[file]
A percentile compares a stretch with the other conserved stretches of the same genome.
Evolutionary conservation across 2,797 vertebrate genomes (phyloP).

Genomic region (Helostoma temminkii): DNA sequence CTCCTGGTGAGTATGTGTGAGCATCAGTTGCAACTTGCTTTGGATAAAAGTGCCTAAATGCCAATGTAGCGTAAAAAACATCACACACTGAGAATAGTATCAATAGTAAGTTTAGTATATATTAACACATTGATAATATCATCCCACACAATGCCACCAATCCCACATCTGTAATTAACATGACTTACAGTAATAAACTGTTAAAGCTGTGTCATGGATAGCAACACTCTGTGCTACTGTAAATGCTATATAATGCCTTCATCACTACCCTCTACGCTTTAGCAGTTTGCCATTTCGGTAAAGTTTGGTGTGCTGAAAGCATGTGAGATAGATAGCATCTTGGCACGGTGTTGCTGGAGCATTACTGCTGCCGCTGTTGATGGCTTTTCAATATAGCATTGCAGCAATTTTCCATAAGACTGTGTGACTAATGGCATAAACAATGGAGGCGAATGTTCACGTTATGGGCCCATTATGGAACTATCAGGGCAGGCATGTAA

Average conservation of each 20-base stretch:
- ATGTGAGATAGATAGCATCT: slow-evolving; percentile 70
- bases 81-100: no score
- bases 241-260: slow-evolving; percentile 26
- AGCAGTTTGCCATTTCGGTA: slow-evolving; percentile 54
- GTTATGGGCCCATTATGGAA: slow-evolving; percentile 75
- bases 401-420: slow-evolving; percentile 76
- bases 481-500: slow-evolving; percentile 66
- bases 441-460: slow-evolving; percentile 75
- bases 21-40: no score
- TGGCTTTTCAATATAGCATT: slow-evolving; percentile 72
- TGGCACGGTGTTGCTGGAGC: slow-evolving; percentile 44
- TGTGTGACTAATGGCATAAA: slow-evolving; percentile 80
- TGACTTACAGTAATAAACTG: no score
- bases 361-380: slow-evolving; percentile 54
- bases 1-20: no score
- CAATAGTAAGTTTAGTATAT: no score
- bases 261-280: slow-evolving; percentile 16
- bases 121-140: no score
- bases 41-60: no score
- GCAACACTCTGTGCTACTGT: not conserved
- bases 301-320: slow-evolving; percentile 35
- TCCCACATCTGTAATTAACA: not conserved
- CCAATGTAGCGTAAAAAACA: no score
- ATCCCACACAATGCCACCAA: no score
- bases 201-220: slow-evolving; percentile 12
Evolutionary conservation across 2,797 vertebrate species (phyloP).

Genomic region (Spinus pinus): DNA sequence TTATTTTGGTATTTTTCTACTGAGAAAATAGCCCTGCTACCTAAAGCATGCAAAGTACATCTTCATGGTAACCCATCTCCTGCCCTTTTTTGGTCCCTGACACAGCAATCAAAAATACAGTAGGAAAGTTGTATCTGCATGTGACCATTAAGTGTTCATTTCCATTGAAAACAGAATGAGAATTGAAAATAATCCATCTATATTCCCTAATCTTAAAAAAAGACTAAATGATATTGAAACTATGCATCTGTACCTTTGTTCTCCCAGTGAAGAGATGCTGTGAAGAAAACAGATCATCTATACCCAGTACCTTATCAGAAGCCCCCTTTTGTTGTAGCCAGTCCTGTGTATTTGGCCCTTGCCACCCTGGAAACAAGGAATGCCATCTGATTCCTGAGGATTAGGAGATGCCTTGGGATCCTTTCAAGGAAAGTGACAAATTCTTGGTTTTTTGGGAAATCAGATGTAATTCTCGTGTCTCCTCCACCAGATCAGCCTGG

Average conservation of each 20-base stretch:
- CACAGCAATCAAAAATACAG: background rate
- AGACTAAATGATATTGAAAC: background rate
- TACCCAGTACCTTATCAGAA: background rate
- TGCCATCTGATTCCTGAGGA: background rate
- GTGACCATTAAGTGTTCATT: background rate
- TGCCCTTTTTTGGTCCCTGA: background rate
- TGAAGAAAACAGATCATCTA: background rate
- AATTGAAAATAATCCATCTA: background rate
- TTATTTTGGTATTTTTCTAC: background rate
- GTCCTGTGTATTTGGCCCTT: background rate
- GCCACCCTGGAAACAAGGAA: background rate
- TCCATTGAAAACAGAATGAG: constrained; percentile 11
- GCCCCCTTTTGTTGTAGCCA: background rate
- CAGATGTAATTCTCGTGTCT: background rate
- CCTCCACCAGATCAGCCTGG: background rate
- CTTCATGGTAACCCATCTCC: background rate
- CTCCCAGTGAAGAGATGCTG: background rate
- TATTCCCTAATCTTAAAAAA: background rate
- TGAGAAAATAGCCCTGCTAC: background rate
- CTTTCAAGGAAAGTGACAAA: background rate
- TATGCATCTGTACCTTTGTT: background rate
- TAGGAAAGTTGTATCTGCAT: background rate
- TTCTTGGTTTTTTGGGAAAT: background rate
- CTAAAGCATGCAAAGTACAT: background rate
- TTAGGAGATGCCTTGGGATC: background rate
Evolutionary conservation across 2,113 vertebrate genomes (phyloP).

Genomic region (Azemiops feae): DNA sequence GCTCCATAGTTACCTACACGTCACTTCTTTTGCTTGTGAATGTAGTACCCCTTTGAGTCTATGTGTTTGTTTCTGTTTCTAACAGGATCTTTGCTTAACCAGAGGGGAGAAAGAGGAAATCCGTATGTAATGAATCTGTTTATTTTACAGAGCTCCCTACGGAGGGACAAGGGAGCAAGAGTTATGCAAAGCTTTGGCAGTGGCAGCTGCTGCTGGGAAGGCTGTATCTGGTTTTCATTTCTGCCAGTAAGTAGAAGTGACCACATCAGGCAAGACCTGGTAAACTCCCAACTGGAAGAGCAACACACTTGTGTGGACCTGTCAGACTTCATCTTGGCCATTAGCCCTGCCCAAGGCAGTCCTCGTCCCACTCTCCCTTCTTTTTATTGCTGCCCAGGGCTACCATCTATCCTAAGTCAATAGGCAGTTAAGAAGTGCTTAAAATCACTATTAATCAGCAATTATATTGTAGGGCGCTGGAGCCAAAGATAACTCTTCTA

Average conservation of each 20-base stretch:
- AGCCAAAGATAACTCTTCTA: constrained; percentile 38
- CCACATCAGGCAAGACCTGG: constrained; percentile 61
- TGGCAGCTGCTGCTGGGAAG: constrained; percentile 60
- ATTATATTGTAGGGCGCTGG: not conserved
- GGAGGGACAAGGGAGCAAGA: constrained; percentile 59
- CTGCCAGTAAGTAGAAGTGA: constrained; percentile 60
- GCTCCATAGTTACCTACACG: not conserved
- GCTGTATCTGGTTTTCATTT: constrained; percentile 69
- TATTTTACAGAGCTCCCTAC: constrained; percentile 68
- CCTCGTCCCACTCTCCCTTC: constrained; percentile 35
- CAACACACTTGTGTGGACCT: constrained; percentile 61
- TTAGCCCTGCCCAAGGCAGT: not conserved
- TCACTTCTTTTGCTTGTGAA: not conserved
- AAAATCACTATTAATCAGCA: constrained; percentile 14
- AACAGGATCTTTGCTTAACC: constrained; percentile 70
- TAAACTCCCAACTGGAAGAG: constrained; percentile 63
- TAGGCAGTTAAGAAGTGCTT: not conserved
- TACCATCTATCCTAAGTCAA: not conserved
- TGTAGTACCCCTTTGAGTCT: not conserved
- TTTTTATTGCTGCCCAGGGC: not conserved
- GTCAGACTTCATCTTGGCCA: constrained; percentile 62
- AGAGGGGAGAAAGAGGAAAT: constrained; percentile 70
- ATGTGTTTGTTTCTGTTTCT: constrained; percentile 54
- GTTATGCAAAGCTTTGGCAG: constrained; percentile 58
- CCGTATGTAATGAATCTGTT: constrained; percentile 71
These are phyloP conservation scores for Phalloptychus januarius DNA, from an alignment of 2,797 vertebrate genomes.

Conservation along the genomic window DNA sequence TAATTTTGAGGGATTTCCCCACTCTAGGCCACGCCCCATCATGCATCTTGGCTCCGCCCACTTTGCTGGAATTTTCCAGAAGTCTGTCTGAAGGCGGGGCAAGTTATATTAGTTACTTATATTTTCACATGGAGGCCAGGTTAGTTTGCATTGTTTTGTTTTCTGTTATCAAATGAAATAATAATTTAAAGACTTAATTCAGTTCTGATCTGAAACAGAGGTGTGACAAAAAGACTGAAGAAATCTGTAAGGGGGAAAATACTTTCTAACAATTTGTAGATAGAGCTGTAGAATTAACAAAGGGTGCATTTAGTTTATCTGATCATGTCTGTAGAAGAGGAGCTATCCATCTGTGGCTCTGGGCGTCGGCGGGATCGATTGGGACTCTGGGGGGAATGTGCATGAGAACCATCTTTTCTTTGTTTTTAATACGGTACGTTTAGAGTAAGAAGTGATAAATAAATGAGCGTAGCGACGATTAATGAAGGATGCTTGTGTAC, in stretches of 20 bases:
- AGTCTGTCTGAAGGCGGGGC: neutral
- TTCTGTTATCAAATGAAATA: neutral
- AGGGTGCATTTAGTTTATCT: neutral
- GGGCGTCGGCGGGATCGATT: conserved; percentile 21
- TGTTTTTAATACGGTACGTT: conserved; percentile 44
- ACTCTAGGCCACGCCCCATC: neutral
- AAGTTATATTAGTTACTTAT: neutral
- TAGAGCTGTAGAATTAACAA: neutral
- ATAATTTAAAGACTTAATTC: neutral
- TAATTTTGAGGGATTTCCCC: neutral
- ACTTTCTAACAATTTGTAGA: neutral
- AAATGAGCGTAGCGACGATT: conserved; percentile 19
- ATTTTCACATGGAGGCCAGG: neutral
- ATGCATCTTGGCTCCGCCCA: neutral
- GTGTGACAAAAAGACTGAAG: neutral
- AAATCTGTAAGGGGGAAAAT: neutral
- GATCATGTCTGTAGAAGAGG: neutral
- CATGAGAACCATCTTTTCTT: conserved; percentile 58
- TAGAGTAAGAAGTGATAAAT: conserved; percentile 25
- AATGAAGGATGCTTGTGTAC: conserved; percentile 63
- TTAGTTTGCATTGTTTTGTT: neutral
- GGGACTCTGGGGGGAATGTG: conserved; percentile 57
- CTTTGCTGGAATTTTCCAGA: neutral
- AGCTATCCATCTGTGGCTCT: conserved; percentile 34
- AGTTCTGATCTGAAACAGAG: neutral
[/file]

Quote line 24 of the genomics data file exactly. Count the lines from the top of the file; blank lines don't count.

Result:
- GCAACACTCTGTGCTACTGT: not conserved